Australia swore in its first-ever deputy republican premier last week, sparking speculation the new prime minister could push for a republican referendum.
- The Prime Minister has in the past shown his support for the transition to a republican model
- The Australian Republican Movement presented its favorite model republic
- Any move toward a referendum would come after a vote to recognize indigenous peoples in the constitution
Anthony Albanese has openly displayed his support for the transition to a republican model.
But according to the barrister of the republic and author Dennis Altman, Australia is unlikely to hold a vote anytime soon.
“Anthony Albanese made it clear during the campaign that his first priority for constitutional change was Indigenous recognition,” he told the ABC News Daily podcast.
“That means the republic, inevitably, is the second order of the day.
‘In fact, I think he hinted that it’s something that wouldn’t even be raised unless there was a second re-elected Labor government in three years.’
Members of the Republican movement celebrated the swearing in of Sydney Labor MP Matt Thistlethwaite as Deputy Minister for the Republic. However, it is still unclear what the new position entails.
“It costs nothing to call someone deputy republican minister, and it probably warms the heart-shells of what I suspect are a dwindling number of staunch republicans, many of whom are of course staunch Labor supporters,” he said. said Mr. Altman.
Mr Thistlethwaite told ABC News Daily that his role will initially be one of education.
“[It’s about] explaining to people that we have a foreign monarch as head of state, we have a proxy in the Governor General, but we can have an Australian as head of state,” he said.
“An Australian republic is about celebrating our independence and our unique culture and identity.”
He also confirmed that establishing a voice in Parliament for First Nations people was the Government’s priority, but he wanted to “restart the serious conversation about what comes next for Australia after the end of the reign of the Queen Elizabeth”.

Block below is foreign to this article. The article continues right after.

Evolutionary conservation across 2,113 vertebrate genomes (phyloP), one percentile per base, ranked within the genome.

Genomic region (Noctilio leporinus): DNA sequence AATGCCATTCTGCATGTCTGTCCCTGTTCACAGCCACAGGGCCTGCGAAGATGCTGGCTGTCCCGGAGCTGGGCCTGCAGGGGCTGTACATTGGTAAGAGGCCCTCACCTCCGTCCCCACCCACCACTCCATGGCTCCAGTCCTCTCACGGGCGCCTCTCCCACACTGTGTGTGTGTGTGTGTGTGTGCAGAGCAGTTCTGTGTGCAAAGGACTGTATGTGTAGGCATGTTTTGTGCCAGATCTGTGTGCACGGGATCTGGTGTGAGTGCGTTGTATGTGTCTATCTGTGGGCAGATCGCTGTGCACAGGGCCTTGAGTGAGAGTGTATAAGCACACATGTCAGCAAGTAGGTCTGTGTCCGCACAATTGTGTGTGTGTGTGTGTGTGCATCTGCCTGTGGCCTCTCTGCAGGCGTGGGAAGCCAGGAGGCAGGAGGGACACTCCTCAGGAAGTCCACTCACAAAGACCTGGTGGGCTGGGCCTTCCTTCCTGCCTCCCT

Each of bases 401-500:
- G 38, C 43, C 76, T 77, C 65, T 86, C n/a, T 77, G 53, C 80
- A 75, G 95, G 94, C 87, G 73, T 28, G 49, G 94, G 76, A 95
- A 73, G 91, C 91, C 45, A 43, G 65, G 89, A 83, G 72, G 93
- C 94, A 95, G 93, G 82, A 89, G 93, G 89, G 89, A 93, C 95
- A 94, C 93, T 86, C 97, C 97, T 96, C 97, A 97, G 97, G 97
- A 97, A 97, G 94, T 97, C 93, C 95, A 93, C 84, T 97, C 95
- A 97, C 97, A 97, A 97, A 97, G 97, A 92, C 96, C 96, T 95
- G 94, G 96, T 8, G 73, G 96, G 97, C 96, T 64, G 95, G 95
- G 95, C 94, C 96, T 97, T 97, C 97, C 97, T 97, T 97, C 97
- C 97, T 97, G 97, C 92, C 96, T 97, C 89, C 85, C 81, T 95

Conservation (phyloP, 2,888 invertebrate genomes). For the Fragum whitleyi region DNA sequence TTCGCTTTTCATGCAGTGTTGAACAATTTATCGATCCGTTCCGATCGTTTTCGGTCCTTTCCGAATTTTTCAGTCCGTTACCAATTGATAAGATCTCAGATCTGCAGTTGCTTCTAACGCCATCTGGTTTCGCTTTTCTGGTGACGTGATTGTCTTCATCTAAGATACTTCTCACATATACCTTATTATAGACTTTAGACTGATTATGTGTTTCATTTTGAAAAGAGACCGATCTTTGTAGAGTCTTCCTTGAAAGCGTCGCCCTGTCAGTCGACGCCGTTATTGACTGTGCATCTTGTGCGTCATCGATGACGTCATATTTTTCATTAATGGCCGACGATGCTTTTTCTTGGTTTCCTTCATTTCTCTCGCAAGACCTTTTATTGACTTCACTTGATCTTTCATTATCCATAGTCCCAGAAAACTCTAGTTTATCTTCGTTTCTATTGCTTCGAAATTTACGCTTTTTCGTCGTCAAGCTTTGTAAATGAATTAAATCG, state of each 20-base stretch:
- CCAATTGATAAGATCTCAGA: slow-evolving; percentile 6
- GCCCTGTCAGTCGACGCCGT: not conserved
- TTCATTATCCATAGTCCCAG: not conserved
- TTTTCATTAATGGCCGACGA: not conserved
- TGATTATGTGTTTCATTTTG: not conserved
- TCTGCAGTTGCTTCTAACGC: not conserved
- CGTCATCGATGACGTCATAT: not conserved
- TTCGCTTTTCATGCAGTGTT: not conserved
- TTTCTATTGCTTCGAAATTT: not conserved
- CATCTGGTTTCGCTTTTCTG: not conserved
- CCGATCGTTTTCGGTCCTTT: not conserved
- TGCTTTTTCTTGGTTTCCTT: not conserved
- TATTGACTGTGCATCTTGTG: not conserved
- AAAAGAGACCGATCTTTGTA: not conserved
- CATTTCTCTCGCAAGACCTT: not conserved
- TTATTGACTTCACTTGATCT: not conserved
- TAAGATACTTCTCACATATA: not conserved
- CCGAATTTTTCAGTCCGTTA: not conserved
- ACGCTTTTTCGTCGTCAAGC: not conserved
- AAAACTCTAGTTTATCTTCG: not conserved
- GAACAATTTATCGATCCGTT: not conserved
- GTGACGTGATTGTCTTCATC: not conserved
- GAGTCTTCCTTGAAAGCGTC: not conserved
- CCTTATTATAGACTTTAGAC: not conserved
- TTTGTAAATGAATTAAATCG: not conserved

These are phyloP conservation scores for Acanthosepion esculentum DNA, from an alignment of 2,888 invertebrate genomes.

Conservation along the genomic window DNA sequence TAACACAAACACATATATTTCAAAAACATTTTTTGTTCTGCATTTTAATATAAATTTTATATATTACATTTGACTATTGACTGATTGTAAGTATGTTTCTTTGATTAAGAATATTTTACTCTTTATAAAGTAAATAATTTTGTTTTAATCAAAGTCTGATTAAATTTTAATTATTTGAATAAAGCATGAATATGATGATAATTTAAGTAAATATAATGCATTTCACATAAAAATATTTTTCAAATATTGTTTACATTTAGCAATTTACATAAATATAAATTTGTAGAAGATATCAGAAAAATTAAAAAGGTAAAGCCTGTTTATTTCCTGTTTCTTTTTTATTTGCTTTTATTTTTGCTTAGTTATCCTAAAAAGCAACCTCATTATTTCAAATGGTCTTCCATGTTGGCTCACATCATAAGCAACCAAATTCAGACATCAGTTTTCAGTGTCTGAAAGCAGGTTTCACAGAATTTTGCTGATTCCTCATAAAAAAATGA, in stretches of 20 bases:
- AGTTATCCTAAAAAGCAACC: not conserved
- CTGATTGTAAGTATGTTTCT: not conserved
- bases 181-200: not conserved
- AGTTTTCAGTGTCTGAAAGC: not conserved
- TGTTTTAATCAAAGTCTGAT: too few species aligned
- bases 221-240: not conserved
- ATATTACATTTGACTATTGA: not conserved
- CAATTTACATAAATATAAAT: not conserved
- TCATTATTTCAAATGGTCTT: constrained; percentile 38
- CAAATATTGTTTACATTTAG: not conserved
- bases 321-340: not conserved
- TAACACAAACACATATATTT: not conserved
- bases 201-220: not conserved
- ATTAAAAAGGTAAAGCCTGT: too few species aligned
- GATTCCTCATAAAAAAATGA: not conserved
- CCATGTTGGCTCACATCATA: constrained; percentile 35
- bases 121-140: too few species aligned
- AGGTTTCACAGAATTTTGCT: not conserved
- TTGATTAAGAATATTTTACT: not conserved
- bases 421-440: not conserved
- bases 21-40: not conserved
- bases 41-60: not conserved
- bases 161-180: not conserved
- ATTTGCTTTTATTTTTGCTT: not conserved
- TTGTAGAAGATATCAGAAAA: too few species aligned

A confusing republican model
Proponents of Australia becoming a republic want to remove the Queen as head of state and have an Australian citizen elected to the post.
This representative head of state would not set government policy or pass laws, and the role would be primarily ceremonial.
The Australian Republican Movement recently proposed a new republic model that would see each state parliament, as well as the federal parliament, select a candidate for head of state.
The public would then vote for their preferred representative.
But Mr. Altman thinks the voting system is too complicated.
“It’s basically an attempt by the republican movement to, on the one hand, make sure that we don’t get a crazy dingbat as head of state, but at the same time that the people really have his say,” he said.
“And I think one of the real problems with that is that it’s almost impossible in a country where there are deep political divisions to find a method that everyone will be comfortable with.”
The fondness for the queen runs deep
Australia held a republican referendum in 1999. It failed and the issue has not been high on the political agenda since.
“That is to say, we think it’s a good idea in theory, we’re not quite sure how to go about it, and it’s really not that important because in reality it doesn’t change much. “
There is also a strong level of support in Australia for the incumbent monarch.
Queen Elizabeth II celebrated 70 years on the throne this weekend.
“The reality is that we all grew up with it,” Mr. Altman said.
“We have all grown up with relentless and constant images of the royal family, comings and goings, divorces, deaths, marriages through it all.
A republic may never come
Despite a new Labor government that strongly supports a republic, Dennis Altman is not sure Australia will ever become one.
“The head of state is someone who lives in London, but the emotional ties, the lure of permanence, the idea that somehow we’ve managed to find a system that takes the head of state away from day-to-day political intrigue, I think, goes quite far.
“So, you know, if I was much younger, I would say yes, of course, at some point we will become a republic.
“More cynically, my hunch is that we may not become a republic until the British decide to become a republic.”